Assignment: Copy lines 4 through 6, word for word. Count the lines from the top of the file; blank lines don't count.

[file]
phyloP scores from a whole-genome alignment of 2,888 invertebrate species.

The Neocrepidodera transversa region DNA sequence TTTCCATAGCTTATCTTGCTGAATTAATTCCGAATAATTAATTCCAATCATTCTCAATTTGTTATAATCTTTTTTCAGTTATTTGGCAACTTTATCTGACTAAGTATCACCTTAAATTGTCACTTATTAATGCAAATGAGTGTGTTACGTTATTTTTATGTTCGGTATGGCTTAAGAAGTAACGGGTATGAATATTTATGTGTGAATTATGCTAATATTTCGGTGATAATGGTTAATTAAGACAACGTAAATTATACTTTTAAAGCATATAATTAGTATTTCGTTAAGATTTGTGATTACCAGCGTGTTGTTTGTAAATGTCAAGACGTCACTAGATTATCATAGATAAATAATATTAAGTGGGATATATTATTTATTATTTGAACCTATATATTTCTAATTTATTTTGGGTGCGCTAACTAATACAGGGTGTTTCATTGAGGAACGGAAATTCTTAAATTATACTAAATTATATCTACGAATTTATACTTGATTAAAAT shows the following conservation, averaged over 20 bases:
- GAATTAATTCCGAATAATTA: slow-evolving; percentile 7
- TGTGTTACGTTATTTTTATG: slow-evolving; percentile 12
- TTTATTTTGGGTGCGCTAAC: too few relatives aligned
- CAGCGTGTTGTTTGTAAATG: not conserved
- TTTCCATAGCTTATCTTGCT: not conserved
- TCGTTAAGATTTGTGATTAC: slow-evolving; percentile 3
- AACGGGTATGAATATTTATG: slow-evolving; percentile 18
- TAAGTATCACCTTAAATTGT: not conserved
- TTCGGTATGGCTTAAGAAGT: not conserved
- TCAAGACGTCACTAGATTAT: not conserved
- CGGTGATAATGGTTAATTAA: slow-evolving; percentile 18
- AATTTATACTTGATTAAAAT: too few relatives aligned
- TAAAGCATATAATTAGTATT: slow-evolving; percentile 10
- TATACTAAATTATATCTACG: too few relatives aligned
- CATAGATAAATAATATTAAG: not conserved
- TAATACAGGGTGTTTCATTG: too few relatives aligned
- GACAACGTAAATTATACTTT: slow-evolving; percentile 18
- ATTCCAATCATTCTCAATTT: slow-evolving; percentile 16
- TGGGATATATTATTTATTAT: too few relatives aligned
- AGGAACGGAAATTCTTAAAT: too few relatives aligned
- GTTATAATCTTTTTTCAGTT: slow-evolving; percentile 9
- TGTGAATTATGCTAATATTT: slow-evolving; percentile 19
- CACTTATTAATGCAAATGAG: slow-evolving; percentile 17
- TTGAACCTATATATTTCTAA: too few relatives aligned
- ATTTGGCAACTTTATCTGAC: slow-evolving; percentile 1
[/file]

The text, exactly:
- TGTGTTACGTTATTTTTATG: slow-evolving; percentile 12
- TTTATTTTGGGTGCGCTAAC: too few relatives aligned
- CAGCGTGTTGTTTGTAAATG: not conserved